Red pandas, two different species?

Red pandas, two different species?

Red pandas, two different species?

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Red pandas, one among the cutest found on earth come under endangered list. These bushy-tailed and russet-furred bamboo munchers that dwell in Asian high forests are not a single species but rather two distinct ones, says a most recent genetic study. Scientists said that they found a substantial divergence between the two species, Chinese red pandas and Himalayan red pandas with three genetic markers, in an analysis of DNA from 65 of the animals.

Chinese red pandas are found in northern Myanmar as well as southeastern Tibet, Sichuan and Yunnan provinces in China, while Himalayan red pandas are native to Nepal, India, Bhutan and southern Tibet in China. International experts have estimated a total population of roughly 10,000 red pandas in the wild. The two species also differ in colouration and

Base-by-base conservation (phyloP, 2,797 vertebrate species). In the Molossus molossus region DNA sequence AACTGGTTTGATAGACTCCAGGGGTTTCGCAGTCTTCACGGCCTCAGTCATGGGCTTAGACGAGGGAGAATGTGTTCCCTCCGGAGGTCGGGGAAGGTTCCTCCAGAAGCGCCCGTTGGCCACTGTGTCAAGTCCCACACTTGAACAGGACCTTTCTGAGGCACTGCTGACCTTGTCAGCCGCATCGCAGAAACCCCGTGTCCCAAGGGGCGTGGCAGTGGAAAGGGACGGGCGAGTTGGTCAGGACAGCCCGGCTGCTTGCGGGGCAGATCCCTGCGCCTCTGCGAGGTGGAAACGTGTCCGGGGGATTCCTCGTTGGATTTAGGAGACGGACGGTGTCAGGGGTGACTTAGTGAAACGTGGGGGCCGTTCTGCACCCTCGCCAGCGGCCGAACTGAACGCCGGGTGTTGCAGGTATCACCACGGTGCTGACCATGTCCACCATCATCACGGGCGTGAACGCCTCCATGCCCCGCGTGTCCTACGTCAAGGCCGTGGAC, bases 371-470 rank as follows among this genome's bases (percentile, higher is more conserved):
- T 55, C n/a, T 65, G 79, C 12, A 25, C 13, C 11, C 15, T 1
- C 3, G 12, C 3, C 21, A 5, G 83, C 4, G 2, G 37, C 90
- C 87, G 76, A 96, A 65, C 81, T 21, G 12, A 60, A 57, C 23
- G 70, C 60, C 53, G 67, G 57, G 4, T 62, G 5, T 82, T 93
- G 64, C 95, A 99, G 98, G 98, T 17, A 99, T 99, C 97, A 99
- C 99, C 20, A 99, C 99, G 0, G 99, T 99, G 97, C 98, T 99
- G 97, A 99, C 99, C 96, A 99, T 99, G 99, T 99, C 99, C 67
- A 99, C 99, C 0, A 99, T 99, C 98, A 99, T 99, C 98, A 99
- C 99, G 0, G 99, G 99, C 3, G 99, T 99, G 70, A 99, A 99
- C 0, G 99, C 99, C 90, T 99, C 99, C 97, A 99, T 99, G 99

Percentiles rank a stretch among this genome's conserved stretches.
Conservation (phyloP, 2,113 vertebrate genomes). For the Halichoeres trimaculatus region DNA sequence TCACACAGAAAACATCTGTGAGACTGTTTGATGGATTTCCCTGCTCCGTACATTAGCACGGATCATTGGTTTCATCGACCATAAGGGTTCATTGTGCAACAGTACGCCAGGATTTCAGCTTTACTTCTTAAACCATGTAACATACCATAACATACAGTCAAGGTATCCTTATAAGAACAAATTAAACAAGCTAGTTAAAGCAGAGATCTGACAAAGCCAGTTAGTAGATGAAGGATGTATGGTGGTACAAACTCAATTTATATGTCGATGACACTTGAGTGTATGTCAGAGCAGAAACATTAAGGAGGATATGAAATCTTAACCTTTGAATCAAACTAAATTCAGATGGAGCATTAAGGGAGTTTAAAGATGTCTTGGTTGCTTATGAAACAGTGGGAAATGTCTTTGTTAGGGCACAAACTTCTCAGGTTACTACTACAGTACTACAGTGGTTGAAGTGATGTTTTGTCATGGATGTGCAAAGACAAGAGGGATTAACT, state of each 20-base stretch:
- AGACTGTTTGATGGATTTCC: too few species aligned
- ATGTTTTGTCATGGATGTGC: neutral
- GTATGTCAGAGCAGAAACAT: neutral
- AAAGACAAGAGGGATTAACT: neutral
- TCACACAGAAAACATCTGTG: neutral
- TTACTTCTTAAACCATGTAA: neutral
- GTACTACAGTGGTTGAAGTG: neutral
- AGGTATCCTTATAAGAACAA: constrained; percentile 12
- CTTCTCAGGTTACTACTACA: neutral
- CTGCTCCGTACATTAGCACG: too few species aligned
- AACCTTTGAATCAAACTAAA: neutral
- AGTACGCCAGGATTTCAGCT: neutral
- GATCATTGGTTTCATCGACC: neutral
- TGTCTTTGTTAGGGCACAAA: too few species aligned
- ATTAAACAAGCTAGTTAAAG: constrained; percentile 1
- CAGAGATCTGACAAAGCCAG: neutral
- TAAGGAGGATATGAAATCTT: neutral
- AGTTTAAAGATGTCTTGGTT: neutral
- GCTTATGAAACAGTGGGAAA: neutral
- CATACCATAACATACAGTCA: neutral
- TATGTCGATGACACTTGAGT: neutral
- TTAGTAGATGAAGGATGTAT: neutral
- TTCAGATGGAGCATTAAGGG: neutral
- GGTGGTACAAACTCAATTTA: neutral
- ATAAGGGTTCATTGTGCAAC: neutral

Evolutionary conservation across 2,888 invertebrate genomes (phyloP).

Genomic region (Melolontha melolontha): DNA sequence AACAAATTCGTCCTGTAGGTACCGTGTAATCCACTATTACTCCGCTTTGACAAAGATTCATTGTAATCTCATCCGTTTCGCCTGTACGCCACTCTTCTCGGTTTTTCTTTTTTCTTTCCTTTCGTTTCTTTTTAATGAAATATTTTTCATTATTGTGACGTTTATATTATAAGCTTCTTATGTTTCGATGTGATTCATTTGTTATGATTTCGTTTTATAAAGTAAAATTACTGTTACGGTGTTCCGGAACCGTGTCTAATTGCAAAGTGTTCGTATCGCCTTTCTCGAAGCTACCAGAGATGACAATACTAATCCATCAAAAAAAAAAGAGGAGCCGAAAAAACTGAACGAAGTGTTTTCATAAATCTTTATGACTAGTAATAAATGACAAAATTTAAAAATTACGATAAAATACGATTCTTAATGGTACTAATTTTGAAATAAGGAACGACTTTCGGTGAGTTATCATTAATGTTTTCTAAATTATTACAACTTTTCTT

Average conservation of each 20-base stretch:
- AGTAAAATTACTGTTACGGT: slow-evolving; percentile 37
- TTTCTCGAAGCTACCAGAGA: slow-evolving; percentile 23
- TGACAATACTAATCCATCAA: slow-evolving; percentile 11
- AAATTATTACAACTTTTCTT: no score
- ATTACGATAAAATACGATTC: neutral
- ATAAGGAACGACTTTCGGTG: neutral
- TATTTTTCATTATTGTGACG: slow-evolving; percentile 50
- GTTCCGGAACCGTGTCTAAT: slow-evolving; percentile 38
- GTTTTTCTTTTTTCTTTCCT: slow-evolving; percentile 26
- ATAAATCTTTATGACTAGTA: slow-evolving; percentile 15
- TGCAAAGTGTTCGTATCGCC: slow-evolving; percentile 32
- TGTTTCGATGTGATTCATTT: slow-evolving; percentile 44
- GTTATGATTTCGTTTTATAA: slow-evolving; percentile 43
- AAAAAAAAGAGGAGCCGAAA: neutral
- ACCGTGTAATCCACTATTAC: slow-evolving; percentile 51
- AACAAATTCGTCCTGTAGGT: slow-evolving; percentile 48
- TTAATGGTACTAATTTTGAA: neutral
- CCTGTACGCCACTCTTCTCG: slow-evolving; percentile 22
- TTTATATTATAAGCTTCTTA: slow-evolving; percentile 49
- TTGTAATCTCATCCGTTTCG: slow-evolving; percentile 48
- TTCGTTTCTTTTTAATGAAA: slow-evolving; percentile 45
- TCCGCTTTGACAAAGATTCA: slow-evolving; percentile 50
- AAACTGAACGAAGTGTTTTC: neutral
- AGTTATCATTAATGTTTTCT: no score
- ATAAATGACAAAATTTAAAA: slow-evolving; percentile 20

“To conserve the genetic uniqueness of the two species, we should avoid their interbreeding in captivity as it may harm the genetic adaptations” researcher said.

The Himalayan red panda is the scarcer of the two and needs urgent protection because of low genetic diversity and small population size.

Slightly bigger than a domestic cat, red pandas have thick fur, a short snout and pointed ears, spending much of their life in trees and dining mostly on bamboo. Major threats to red pandas include deforestation and degradation of their habitat due to human development.

Despite similar names, red pandas and giant pandas are not closely related. Giant pandas are one of the world’s eight bear species. Red pandas, with no close living relatives, are sometimes called living fossils as the only remaining member of the Ailuridae mammalian family.

Ganesh Trinitymirror

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